Frequently Asked Questions - What will happen to the State Pension Age in an independent Scotland?
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Under current Westminster Government plans, the State Pension Age is increasing to 67 for people aged between 44 and 53, over a two year period between 2026 and 2028. The Scottish Government is not persuaded that this increase is right for Scotland.
On average, Scots currently enjoy fewer years in retirement – and in receipt of State Pensions – than the UK average due to lower life expectancy. Life expectancy for both men and women in Scotland has consistently remained below the UK level, despite significant improvements over many years. In 2013, life expectancy at age 65 was 1.2 years higher in the UK than in Scotland for women; and 1.3 years higher for men.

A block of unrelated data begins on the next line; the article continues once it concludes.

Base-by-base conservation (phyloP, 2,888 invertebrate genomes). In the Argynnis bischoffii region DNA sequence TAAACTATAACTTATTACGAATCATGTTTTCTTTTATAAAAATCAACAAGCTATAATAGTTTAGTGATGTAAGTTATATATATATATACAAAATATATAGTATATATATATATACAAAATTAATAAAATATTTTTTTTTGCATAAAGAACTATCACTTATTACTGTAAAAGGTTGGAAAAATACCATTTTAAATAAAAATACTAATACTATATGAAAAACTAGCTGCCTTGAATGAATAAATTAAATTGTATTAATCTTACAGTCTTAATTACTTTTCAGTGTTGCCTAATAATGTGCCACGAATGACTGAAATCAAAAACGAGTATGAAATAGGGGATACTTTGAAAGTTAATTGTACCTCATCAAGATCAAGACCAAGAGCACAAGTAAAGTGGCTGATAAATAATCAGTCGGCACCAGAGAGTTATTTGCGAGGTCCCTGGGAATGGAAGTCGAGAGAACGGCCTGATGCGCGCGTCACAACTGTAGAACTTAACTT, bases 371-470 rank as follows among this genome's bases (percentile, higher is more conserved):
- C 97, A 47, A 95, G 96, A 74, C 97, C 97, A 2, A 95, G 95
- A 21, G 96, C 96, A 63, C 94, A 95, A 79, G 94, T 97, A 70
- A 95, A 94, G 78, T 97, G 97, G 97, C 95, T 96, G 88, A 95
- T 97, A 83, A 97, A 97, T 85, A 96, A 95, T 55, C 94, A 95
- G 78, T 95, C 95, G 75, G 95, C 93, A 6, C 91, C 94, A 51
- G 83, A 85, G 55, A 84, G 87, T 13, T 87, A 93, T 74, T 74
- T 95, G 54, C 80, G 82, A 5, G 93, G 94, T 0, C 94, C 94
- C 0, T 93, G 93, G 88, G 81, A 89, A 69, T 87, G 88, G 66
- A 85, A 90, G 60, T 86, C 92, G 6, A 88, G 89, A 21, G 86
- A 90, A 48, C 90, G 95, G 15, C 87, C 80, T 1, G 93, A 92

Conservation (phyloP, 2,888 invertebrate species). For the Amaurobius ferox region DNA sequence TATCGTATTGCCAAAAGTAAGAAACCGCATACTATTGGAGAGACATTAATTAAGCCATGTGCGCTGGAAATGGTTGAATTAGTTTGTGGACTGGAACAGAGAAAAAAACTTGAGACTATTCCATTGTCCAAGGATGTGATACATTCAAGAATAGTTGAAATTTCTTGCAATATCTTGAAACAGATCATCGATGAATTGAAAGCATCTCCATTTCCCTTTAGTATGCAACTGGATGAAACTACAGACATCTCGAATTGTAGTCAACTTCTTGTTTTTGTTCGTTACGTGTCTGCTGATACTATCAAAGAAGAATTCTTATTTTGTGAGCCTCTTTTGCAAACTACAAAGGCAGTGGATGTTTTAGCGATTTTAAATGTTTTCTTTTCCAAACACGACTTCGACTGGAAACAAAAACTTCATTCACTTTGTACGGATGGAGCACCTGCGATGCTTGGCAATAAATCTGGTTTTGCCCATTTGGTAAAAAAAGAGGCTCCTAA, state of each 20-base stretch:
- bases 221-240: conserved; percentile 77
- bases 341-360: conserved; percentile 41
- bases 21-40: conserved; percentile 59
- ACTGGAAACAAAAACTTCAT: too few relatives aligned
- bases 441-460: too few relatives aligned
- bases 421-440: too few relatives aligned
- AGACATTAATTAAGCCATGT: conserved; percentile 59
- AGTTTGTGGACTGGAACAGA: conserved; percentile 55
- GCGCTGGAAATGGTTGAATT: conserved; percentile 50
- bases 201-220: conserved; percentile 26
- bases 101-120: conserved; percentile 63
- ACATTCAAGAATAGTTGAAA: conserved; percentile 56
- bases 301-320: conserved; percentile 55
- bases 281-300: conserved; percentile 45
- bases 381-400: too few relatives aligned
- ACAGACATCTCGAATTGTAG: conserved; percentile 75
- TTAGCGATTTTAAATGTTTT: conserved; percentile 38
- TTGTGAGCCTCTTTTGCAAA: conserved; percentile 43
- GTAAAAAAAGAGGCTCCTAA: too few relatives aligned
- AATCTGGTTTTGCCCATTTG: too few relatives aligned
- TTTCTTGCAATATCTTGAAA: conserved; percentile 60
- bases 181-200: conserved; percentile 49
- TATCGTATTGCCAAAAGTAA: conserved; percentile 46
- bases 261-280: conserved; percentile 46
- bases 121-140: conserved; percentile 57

This Scottish Government therefore reserves judgment on the Westminster Government’s timetable for the State Pension Age increase to 67. Independence is the only way to ensure that the future State Pension Age in Scotland is determined according to specific Scottish circumstances.
Source: Scotland's Future, Scottish Government, November 2013.